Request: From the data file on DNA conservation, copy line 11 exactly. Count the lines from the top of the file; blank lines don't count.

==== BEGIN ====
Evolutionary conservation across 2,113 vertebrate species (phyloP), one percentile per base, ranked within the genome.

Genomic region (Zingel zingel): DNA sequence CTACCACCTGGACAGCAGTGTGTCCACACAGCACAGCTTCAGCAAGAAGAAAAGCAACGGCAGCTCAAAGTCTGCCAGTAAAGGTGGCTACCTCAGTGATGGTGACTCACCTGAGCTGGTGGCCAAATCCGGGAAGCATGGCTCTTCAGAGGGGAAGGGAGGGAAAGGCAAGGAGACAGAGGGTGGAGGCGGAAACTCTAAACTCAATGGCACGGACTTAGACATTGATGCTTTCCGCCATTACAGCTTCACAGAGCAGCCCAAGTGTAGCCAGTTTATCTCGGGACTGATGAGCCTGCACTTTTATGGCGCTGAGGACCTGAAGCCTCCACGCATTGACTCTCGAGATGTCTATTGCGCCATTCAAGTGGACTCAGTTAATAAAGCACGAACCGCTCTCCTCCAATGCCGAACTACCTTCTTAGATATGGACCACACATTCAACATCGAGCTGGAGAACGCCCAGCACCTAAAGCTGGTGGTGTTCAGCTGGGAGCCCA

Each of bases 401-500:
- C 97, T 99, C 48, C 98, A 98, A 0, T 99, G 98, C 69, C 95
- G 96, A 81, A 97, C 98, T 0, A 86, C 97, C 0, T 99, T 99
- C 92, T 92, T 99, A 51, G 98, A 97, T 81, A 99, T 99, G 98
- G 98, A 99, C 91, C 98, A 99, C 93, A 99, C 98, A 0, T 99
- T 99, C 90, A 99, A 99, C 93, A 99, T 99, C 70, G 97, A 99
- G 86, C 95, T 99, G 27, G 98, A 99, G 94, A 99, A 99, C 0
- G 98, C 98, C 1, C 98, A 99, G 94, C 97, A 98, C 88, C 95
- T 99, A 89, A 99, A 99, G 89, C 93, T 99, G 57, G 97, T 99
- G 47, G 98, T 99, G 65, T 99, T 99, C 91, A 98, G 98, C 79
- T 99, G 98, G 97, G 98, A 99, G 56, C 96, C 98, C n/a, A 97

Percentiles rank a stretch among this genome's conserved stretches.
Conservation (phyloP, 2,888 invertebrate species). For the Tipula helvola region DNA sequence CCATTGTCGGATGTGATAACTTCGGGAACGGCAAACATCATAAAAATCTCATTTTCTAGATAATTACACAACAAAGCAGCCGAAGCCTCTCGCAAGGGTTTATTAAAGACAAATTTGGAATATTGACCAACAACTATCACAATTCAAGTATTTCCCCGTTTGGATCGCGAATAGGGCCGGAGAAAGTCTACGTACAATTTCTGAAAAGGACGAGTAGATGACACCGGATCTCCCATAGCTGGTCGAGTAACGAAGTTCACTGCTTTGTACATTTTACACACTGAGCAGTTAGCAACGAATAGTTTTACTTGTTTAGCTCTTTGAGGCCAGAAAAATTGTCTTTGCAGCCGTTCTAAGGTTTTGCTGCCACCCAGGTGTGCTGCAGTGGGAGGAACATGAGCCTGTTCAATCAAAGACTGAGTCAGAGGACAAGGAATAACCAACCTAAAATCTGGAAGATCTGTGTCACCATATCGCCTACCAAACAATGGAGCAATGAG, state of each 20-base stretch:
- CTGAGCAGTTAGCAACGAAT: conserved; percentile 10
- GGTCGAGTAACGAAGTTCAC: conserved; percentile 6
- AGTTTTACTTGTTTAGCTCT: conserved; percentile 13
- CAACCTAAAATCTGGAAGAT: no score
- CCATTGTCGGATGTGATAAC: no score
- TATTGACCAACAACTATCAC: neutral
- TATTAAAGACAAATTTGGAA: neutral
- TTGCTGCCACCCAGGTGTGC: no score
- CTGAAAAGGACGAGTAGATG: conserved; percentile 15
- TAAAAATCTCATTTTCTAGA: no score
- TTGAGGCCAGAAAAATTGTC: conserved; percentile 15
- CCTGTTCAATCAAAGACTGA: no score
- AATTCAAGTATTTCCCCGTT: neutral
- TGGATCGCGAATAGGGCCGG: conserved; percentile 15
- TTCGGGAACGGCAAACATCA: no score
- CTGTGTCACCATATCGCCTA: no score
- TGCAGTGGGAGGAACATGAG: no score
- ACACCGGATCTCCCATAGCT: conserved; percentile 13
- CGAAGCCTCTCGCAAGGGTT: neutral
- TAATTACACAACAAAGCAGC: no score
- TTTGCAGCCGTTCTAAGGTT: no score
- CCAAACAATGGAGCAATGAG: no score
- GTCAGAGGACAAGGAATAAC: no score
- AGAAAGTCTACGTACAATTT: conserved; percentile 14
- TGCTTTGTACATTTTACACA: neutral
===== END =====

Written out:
- T 99, A 89, A 99, A 99, G 89, C 93, T 99, G 57, G 97, T 99